Lin discussed the plans at the time to reveal a DC strategy in January 2010, which never came to be, but also revealed he was working on a Suicide Squad movie inspired by Dirty Dozen:
"Right. The only one right now as you probably know, they're unveiling their DC strategy in January, so you'll hear more about that, and they'll speak about that in the new year. The only other one besides Justice League that I'm working on is the Suicide Squad. So that's a different kind of superhero movie. For us, that's a supervillain movie. It's almost Dirty Dozen set in the world of supervillains. That's the only one for me that's on the front burner."
When asked if it was becoming easier to pitch comic book movies since their success was beginning to build, Lin explained the three key factors in pitching a project including their source material, fan base, and a recognizable brand name:
"It's certainly helpful. I would say what is easier, in general, is to pitch something with the source material. So the first layer is it's easier to set something out with source material, so it's something tangible that executives and even producers can discuss. The next layer is if they have a fan base. So, that's certainly comic books that would qualify as that. And I would say the next layer on that if we're looking at this like a cake-the next layer would be a real brand name. So not only do they have a fan base like Bone, but I'd say Justice League is the next layer up where I'm in the street....you talk about Batman Superman that's really well known. So those are the 3 things that really factor in."
He went on to discuss the difficulties behind pitching superhero movies with so many on the market, which given this interview was conducted in 2009, is nothing compared to the number of superhero outings coming out every year today:
"Is it easier to set with a comic book? Yes, for sure. Because now the business model has been proven, but just like any other comic book movie there's a glut of them in the marketplace now. So the question now is how do you differentiate the comic book you bring to the studio or even the comic book movie you bring to the studio makes it different. Because you mentioned Losers comic book, Avengers comic book, you know even in the Justice League comic book even in the area of team movies there are already a lot of comic books. You have to figure out how you differentiate yours."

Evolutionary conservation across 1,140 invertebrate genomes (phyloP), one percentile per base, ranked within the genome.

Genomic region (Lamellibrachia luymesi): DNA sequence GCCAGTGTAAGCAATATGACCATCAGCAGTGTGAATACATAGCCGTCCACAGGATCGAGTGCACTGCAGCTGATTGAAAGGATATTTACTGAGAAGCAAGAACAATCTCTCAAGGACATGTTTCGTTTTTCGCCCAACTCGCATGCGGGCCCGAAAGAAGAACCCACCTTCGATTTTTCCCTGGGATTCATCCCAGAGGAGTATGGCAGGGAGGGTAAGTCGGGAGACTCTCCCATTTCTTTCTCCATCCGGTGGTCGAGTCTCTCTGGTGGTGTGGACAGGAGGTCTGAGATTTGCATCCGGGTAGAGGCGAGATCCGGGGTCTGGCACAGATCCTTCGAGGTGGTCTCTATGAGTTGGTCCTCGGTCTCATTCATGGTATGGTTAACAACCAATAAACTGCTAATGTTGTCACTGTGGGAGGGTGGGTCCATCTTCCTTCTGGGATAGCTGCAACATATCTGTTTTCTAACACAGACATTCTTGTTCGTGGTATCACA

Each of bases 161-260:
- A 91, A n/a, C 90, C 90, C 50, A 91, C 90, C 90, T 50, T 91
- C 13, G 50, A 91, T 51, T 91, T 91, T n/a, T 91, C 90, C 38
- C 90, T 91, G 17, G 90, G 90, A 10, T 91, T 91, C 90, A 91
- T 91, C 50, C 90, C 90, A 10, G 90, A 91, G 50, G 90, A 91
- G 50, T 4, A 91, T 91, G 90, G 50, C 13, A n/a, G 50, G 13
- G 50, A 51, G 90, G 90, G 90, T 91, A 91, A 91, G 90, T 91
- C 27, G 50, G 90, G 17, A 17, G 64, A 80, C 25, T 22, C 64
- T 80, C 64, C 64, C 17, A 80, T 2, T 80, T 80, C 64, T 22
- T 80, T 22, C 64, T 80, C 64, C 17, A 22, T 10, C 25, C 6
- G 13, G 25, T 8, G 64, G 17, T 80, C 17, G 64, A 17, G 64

Being asked if DC might copy Marvel's early plan for how to build a cinematic universe, Lin shared that he felt that may be the direction being taken:
"I don't know for sure, but as a fan, it feels like that's what they're doing as I watch their movies being laid out."
Why Dan Lin Should Be DC's Kevin Feige
So, Dan Lin was already being lined-up to lead a DC Cinematic Universe over a decade ago, back in the early days of the MCU. With Justice League Mortal having cast the original seven members, there's no denying this was close to becoming a reality, as the ensemble expected it to then spin-off into movies starring Hammer's Batman, Cotrona's Superman, and more.
The thought of seeing Marvel and DC build franchises alongside each other, but in reverse, as one started with a team-up and the other ended with it, is truly fascinating. But alas, this never came to be, as Marvel followed through on its plans to great success while DC is still trying to kickstart a connected universe fourteen years later.
Lin clearly proved with Justice League Mortal that he was not only committed to this franchise, but also an avid fan of it. Who knows how we would handle the DC franchise today? Perhaps he would stick to his guns of starting with the Justice League assembled, or maybe he would follow the Marvel template, but either way, his nod to "the things [he] wanted to do with DC" is intriguing.
Only time will tell whether the Warner Bros. producer is able to secure the job. Lin currently has conflicts that could prove troublesome in taking on such a major position with the studio as his production company has existing contracts with other studios.
But as the producer has shown his commitment to DC, experience in working with major franchises, and a strong relationship with Warner Bros., he will be one to keep an eye on as the search for a rival to Marvel's Kevin Feige reaches a head.